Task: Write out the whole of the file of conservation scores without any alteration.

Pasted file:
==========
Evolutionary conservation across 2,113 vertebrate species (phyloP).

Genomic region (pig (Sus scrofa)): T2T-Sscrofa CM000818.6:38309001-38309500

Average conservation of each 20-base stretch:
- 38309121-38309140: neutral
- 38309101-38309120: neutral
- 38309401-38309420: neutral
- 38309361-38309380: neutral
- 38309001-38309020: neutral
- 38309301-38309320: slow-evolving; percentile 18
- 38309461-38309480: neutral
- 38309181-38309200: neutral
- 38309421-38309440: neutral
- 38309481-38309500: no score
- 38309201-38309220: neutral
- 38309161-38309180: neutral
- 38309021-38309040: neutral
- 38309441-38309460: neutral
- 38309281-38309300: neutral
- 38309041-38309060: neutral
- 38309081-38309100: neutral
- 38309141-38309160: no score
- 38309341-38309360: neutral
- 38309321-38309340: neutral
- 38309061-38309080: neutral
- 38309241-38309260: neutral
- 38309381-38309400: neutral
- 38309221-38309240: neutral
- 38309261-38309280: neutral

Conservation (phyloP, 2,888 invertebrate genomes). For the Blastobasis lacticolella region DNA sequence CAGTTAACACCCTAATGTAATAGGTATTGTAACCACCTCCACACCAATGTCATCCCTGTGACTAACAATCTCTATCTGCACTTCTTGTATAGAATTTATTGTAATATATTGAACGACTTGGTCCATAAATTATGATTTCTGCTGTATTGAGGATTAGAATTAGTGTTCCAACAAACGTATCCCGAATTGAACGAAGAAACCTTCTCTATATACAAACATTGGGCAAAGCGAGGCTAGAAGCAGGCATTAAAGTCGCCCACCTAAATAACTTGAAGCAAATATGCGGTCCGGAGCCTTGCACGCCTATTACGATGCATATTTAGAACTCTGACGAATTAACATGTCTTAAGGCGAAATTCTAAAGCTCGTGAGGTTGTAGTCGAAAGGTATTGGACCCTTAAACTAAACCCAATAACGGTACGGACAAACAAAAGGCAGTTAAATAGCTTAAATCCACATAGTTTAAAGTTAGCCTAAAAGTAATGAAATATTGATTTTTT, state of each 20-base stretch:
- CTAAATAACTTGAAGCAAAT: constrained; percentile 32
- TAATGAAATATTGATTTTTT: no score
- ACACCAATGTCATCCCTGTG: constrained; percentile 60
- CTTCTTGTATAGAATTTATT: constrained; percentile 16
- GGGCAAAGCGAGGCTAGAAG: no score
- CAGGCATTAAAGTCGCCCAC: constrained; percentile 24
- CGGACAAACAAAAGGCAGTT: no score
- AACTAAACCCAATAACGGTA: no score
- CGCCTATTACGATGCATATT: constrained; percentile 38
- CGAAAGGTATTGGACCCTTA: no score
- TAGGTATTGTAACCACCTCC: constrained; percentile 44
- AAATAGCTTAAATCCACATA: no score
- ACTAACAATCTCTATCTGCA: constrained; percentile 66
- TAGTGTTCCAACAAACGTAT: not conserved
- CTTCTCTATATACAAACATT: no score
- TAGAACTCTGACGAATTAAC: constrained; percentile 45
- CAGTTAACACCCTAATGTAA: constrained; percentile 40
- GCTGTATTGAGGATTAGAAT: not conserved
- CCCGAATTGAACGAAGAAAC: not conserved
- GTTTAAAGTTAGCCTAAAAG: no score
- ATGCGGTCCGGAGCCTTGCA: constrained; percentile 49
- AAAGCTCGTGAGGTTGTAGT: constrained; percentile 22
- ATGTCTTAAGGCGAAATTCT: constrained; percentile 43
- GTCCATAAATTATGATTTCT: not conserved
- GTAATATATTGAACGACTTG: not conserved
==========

Evolutionary conservation across 2,113 vertebrate species (phyloP).

Genomic region (pig (Sus scrofa)): T2T-Sscrofa CM000818.6:38309001-38309500

Average conservation of each 20-base stretch:
- 38309121-38309140: neutral
- 38309101-38309120: neutral
- 38309401-38309420: neutral
- 38309361-38309380: neutral
- 38309001-38309020: neutral
- 38309301-38309320: slow-evolving; percentile 18
- 38309461-38309480: neutral
- 38309181-38309200: neutral
- 38309421-38309440: neutral
- 38309481-38309500: no score
- 38309201-38309220: neutral
- 38309161-38309180: neutral
- 38309021-38309040: neutral
- 38309441-38309460: neutral
- 38309281-38309300: neutral
- 38309041-38309060: neutral
- 38309081-38309100: neutral
- 38309141-38309160: no score
- 38309341-38309360: neutral
- 38309321-38309340: neutral
- 38309061-38309080: neutral
- 38309241-38309260: neutral
- 38309381-38309400: neutral
- 38309221-38309240: neutral
- 38309261-38309280: neutral

Conservation (phyloP, 2,888 invertebrate genomes). For the Blastobasis lacticolella region DNA sequence CAGTTAACACCCTAATGTAATAGGTATTGTAACCACCTCCACACCAATGTCATCCCTGTGACTAACAATCTCTATCTGCACTTCTTGTATAGAATTTATTGTAATATATTGAACGACTTGGTCCATAAATTATGATTTCTGCTGTATTGAGGATTAGAATTAGTGTTCCAACAAACGTATCCCGAATTGAACGAAGAAACCTTCTCTATATACAAACATTGGGCAAAGCGAGGCTAGAAGCAGGCATTAAAGTCGCCCACCTAAATAACTTGAAGCAAATATGCGGTCCGGAGCCTTGCACGCCTATTACGATGCATATTTAGAACTCTGACGAATTAACATGTCTTAAGGCGAAATTCTAAAGCTCGTGAGGTTGTAGTCGAAAGGTATTGGACCCTTAAACTAAACCCAATAACGGTACGGACAAACAAAAGGCAGTTAAATAGCTTAAATCCACATAGTTTAAAGTTAGCCTAAAAGTAATGAAATATTGATTTTTT, state of each 20-base stretch:
- CTAAATAACTTGAAGCAAAT: constrained; percentile 32
- TAATGAAATATTGATTTTTT: no score
- ACACCAATGTCATCCCTGTG: constrained; percentile 60
- CTTCTTGTATAGAATTTATT: constrained; percentile 16
- GGGCAAAGCGAGGCTAGAAG: no score
- CAGGCATTAAAGTCGCCCAC: constrained; percentile 24
- CGGACAAACAAAAGGCAGTT: no score
- AACTAAACCCAATAACGGTA: no score
- CGCCTATTACGATGCATATT: constrained; percentile 38
- CGAAAGGTATTGGACCCTTA: no score
- TAGGTATTGTAACCACCTCC: constrained; percentile 44
- AAATAGCTTAAATCCACATA: no score
- ACTAACAATCTCTATCTGCA: constrained; percentile 66
- TAGTGTTCCAACAAACGTAT: not conserved
- CTTCTCTATATACAAACATT: no score
- TAGAACTCTGACGAATTAAC: constrained; percentile 45
- CAGTTAACACCCTAATGTAA: constrained; percentile 40
- GCTGTATTGAGGATTAGAAT: not conserved
- CCCGAATTGAACGAAGAAAC: not conserved
- GTTTAAAGTTAGCCTAAAAG: no score
- ATGCGGTCCGGAGCCTTGCA: constrained; percentile 49
- AAAGCTCGTGAGGTTGTAGT: constrained; percentile 22
- ATGTCTTAAGGCGAAATTCT: constrained; percentile 43
- GTCCATAAATTATGATTTCT: not conserved
- GTAATATATTGAACGACTTG: not conserved